Samuel Johnson famously wrote that ‘to build is to be robbed’. Facing the same challenges, but with the benefit of hindsight, Pope Pius II praised his architect for ‘lying about the costs’ following budget overruns on the building of Pienza Cathedral, which threatened at the time to bankrupt the Vatican.

Both of these experiences suggest that clients have been and continue to be exposed to a significant degree of cost risk when undertaking construction projects. Invariably, they also pick up much of the financial consequences of decisions, omissions and mistakes made by others working on their behalf.

Decisions made at the outset of a project: investing in land, selecting one project opportunity in favour of others; confirming a brief; or establishing project governance could all potentially have a substantial impact on project outcomes, and as a result carry significant risk. Unfortunately, many of these early decisions have to bemade without the benefit of a considered design response and may, as a result, be sub-optimal.

Whilst it is important that advice given to clients early in a project should give the team some ‘wiggle room’ to develop a preferred solution, it is also important to work within project disciplines once these are established. Effective teamwork during the design development process between the designer and cost consultant can help to mitigate many of these potential risks.

Design stages
As a client’s brief and concept designs are developed, a greater degree of fixity in terms of the design solution and predicted costs can be provided by the project team. This process is discussed in more detail in the section focused on cost planning.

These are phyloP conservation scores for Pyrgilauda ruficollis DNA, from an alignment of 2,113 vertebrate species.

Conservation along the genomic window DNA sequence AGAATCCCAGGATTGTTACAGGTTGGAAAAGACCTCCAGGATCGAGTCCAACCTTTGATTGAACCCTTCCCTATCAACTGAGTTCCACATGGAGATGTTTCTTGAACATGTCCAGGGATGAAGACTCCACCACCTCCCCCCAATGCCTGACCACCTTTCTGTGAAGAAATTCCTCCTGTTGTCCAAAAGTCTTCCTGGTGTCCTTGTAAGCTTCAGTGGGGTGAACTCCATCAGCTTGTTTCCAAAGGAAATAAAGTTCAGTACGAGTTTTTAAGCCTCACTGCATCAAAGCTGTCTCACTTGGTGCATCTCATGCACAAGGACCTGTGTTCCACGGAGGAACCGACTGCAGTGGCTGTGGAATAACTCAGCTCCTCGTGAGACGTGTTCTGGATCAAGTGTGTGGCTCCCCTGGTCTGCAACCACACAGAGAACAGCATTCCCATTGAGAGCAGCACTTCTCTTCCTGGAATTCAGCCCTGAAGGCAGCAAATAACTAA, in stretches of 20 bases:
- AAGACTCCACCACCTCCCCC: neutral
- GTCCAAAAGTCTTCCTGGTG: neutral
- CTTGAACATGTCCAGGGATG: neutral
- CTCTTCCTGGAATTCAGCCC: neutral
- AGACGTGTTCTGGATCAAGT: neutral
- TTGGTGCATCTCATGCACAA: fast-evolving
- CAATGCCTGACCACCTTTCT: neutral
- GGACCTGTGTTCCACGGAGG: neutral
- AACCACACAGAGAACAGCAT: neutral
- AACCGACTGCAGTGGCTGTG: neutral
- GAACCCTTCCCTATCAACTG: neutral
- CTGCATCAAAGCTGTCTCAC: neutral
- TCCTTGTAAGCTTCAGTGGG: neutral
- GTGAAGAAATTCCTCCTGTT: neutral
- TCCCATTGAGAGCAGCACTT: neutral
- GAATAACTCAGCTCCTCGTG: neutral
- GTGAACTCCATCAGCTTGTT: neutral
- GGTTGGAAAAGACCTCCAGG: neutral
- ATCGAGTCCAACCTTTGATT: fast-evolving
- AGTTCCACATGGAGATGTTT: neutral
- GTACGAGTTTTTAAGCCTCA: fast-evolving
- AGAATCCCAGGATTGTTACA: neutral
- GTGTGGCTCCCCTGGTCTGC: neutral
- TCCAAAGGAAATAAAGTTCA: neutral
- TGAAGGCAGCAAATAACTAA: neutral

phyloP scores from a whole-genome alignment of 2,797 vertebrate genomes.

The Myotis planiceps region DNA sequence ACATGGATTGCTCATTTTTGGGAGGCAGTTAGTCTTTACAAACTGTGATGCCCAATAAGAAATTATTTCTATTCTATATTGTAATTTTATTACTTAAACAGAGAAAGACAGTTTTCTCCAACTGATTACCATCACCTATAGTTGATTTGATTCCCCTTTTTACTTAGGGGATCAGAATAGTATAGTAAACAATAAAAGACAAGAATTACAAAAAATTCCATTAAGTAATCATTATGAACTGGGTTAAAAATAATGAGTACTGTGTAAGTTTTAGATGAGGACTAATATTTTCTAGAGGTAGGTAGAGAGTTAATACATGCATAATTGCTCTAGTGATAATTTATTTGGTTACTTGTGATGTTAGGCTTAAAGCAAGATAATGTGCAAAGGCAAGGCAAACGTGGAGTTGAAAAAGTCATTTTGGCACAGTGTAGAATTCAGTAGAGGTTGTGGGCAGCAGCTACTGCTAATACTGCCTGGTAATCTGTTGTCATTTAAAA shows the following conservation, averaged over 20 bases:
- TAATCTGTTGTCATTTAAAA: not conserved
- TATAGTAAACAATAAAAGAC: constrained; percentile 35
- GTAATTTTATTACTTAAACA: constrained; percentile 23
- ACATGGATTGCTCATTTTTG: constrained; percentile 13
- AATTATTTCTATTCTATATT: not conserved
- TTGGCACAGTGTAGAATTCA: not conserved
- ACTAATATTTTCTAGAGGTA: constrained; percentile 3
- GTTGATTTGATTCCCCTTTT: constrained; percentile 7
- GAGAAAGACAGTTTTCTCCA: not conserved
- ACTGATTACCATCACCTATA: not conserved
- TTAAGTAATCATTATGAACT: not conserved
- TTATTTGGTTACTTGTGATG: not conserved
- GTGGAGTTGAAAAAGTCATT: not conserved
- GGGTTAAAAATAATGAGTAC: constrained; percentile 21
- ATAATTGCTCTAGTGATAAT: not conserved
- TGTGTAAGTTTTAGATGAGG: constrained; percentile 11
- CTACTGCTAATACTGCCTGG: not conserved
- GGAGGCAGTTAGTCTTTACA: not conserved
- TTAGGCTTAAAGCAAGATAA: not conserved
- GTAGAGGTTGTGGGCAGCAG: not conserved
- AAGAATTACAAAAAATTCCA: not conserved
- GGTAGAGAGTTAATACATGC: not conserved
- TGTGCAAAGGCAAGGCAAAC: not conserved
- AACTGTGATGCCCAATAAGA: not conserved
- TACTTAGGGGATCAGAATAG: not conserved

However, as the design develops and cost certainty increases, so does the cost of changing the design, and the client and project team’s resistance to change.

Risk and risk transfer
As a project progresses to the appointment of contractors, the client’s overall financial commitment becomes better defined. More risk can also be transferred to third parties if the client so wishes.

Whilst under most procurement routes the client is required to accept risks associated with design performance, they will generally seek to transfer commercial and construction risks to the contractor through some form of a fixed price, lump sum contract.

Quite clearly, if the design information upon which the client obtains a contractual commitment is not complete, is ambiguous or is not fully coordinated then, not only will the client retain outstanding design risk, but will also find that the basis of his commercial risk transfer to the contractor is weakened.

Evidence from Construction Key Performance Indicators, published by the DTI, indicates the scale of this potential problem, showing that fewer than 80% of projects are completed with #10% of their original tender sum. Moreover, only around 50% of projects are completed within #5% of the tender sum.

Whilst some of this cost variation may reflect client changes, or problems on site, it is likely that some of these increases will have resulted from the consequences of continuing design development. In order to mitigate the client’s risk, it is incumbent upon the team to ensure that the design is completed to the appropriate level of detail and fixity required by the procurement route. To do otherwise risks rendering some of the effort expended in design development and cost-planning abortive.

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